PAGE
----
Consulted by Infobae in relation to the novelty of the antiviral, Laura Palermo, the doctor in virology, a specialist in the history of diseases, and professor at Hunter College in New York, highlighted: “The find is interesting. Usually, antivirals are not easy to develop. Very few reach patients. This study is probably solid but in mice. They are those scientific papers that are very good, but from there to being the solution to dengue disease in humans is a big leap, more studies and tests in humans are needed”.
Research postulates that the inhibitor could also be used for prevention, which would be very positive since the current dengue vaccine offers only partial protection.
“These powerful and safe dengue drugs, which can be easily taken in tablet form, could offer effective protection for a time,” Neyts said.
“Take, for example, people living in areas with an ongoing dengue outbreak: they could take a dengue medicine for a couple of days or weeks. The tablets could also protect travelers or NGO workers during their stay in high-risk regions,” suggested the scientist.
The antiviral drug will be developed into an easy-to-administer formulation that can be optimized for the treatment and prevention of disease in tropical and subtropical regions where dengue is endemic.
After twelve years of research, the authors have designed an equally effective molecule for all four types of dengue virus.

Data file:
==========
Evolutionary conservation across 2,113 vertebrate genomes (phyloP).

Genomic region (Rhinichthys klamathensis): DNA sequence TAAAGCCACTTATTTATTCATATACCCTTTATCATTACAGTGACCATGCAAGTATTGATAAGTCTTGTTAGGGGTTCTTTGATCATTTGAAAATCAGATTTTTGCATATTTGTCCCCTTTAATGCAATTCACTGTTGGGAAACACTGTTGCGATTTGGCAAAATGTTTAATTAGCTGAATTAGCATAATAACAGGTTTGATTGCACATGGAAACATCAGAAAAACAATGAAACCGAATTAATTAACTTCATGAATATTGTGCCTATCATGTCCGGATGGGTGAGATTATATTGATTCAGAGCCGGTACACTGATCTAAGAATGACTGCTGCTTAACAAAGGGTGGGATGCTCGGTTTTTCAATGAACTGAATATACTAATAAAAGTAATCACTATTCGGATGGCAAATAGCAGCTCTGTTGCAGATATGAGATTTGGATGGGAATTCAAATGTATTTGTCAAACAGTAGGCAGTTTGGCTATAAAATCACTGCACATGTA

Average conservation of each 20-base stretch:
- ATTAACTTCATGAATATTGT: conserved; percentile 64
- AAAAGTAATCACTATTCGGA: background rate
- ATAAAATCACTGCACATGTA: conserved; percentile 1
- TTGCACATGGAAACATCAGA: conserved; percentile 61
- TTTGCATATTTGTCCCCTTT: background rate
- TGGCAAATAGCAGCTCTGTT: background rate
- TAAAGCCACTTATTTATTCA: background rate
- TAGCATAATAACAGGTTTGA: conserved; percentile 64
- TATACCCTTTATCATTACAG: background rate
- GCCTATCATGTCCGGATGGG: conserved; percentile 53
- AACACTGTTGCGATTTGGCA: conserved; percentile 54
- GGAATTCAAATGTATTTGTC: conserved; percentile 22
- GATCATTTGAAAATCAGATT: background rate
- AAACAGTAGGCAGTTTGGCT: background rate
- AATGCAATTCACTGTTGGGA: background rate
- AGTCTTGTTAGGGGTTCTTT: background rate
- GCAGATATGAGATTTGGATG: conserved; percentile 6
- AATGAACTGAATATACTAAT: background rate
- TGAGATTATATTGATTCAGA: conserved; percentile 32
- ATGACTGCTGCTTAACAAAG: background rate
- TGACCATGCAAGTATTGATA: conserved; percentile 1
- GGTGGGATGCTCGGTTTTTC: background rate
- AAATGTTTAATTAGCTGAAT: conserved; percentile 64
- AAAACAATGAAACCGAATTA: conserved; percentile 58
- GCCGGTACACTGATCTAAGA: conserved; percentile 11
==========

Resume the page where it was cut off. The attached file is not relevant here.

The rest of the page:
The compound JNJ-A07 was found after examining thousands of possible candidates, in a process that researcher Johan Neyts described as ” looking for a needle in a haystack.”
But the wait was worth it. Its effect “on infected animals is unprecedented,” stressed the scientist. If treatment is started at the time of maximum virus replication, there is significant antiviral activity”. JNJ-A07 acts on the interaction between two dengue virus proteins that are key to its replication.
Tests carried out on cells, both from mosquitoes and from humans, showed that it worked against all four strains of dengue.
This virus can evolve rapidly, so the team also examined how JNJ-A07 would behave if dengue mutated. “In the laboratory, in infected cells, it took us almost half a year to obtain significant resistance (to treatment),” Neyts said. “Since the barrier to resistance is so high, this is very unlikely to be a clinical problem.”
Interestingly, the mutations that led to resistance also appeared to render the virus unable to replicate in mosquito cells.
This could suggest that even if the virus develops resistance to JNJ-A07 treatment, it is no longer transmissible through mosquitoes, effectively coming to a standstill in its host.
The product was effective when administered to mice both before and after infection.
The version of the compound reported in Nature has been “slightly optimized” and Johnson & Johnson has it in clinical development, Neyts added.
Johnson & Johnson Chief Scientist Paul Stoffels pointed out that the work has “tremendous potential to transform the global fight against this significant and growing public threat.”
He admitted that questions remain to be answered, such as whether the compound increases the possibility of reinfection.
Dengue affects millions of people each year and produces the brutal symptoms that earn it the nickname “breakbone fever” but, as this new research warns, the first treatment against this virus could have been found.